A very versatile recipe

For those who like quick-and-easy recipes (that are also low-cost), I think I’ve found another one that works really well.

Miss D. and I were in Walmart yesterday, and found they had several packs of carne picada (i.e. chopped beef), sliced thin, on special at $2.48 per pound.  It was almost at its ‘use by’ date, so it had to be consumed or frozen at once:  but at that price it was cheaper than even the lowest grade of ground beef, so I grabbed several packs.  Three went into the freezer, and two (totaling about 7 pounds of meat) were kept out for today’s supper.

I know from previous experience that this cut of meat isn’t particularly tender or high-quality, but it responds very well to extended cooking over low heat.  I put it into the slow cooker at about 9 a.m., accompanied by three medium onions, chopped small, and two cans of cream of mushroom soup, made with half the usual quantity of water (the meat juices would make up for the other half).  I cooked them on the high setting for two hours, to get things moving, then reduced the heat to low for the rest of the day.  By six this evening the meat was fully cooked, tender as anything, and delicious smells filled the house.

I made a side dish of frozen corn, diced tomatoes and chili beans, heated with a little tomato paste to bind them all together, and served everything over penne pasta.  The beauty of this dish is that one can customize it any way one chooses.  Miss D. added some sour cream to her meat to make it taste just like beef stroganoff, and did without the corn, tomatoes and bean mix.  I and our housemate are both big fans of the latter, so we added it with gusto, plus some Cajun seasoning (me) or hot sauce (him).  (He said the beef mixture reminded him of squirrel stew, which he also prepares with mushroom soup.)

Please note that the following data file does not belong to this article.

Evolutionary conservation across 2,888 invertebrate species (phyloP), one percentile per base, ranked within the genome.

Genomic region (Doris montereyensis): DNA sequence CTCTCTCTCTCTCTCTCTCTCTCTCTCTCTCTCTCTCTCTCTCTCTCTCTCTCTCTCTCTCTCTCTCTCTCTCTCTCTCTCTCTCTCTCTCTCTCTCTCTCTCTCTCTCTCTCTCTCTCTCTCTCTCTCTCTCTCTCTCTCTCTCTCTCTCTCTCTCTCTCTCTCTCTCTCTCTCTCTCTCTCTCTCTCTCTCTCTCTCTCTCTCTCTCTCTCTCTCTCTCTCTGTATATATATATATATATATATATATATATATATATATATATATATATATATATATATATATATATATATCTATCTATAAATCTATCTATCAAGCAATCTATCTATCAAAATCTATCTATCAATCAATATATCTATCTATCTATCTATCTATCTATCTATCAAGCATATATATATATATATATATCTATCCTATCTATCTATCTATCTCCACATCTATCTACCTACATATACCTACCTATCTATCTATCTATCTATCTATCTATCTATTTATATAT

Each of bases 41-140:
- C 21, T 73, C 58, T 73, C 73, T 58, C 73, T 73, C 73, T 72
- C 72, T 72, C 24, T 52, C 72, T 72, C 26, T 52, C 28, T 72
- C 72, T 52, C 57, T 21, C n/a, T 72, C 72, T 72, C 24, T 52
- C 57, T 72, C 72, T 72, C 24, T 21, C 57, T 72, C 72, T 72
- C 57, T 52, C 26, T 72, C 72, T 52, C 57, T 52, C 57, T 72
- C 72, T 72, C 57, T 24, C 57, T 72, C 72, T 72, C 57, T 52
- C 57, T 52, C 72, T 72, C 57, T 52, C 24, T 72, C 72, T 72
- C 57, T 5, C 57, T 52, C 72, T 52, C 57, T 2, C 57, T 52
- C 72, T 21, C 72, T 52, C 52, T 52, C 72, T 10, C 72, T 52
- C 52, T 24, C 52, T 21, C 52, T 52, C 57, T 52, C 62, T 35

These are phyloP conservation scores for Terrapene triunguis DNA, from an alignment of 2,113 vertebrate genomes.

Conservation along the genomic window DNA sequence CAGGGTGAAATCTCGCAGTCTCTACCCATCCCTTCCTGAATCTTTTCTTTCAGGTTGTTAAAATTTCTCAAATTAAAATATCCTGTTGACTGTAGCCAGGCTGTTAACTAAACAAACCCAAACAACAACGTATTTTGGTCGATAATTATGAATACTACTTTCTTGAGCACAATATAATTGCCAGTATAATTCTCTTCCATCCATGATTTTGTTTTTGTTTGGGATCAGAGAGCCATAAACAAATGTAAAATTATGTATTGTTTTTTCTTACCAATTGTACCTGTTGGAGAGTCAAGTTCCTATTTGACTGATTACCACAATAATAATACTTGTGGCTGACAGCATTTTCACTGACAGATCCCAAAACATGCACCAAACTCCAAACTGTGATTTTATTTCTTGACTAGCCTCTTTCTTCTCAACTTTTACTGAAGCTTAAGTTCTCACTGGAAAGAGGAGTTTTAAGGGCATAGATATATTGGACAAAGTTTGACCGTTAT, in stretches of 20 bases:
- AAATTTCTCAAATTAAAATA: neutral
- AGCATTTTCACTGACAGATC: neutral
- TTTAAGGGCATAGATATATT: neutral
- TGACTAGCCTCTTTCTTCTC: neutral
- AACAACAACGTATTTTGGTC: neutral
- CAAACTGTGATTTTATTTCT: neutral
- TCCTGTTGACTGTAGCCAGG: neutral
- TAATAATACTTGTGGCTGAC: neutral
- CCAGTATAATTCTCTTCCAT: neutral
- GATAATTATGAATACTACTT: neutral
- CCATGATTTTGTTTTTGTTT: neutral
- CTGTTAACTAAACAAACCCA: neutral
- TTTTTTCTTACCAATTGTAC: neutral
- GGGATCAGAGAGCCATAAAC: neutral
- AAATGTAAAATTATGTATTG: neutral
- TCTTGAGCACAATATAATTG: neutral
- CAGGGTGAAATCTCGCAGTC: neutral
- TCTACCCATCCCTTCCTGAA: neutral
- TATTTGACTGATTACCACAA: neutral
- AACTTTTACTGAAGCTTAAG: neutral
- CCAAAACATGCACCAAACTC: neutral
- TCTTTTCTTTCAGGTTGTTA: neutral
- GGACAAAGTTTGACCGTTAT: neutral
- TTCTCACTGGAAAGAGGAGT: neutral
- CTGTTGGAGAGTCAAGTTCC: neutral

There was plenty of food to give everyone two big servings (three to our housemate), and I made up several containers to freeze for future consumption.  (Miss D. takes them to work with her to heat up – it’s a lot tastier and more nutritious than vending machine food, and much cheaper than buying takeout.)  It was a very affordable meal, quick and easy to prepare and very tasty indeed.  What’s not to like?

I recommend keeping an eye on the meat display at your supermarket.  Our local Walmart puts out almost-time-expired meat once or twice a week, and if one’s lucky enough to get to it before everyone else, one can pick up some real bargains – particularly if one slow-cooks the cheaper cuts, rendering them even more tender than the expensive ones.  I’ll be using this meat for the next couple of weeks, and at today’s prices, I’m very grateful for it!



  1. Sounds good. Tomorrow during telework day, a large roast with two cans of soup made with leftover stock, a dash of Worcestershire sauce, a package of dried onion soup mix, a dash of hot sauce and some tarragon. It will be served on baked potatoes with sauteed summer squash on the side if Partner can join me for dinner. We also hit the local butcher for soon to expire meats, getting the best quality from them, but very cheap, a dollar or less a serving for a meal.

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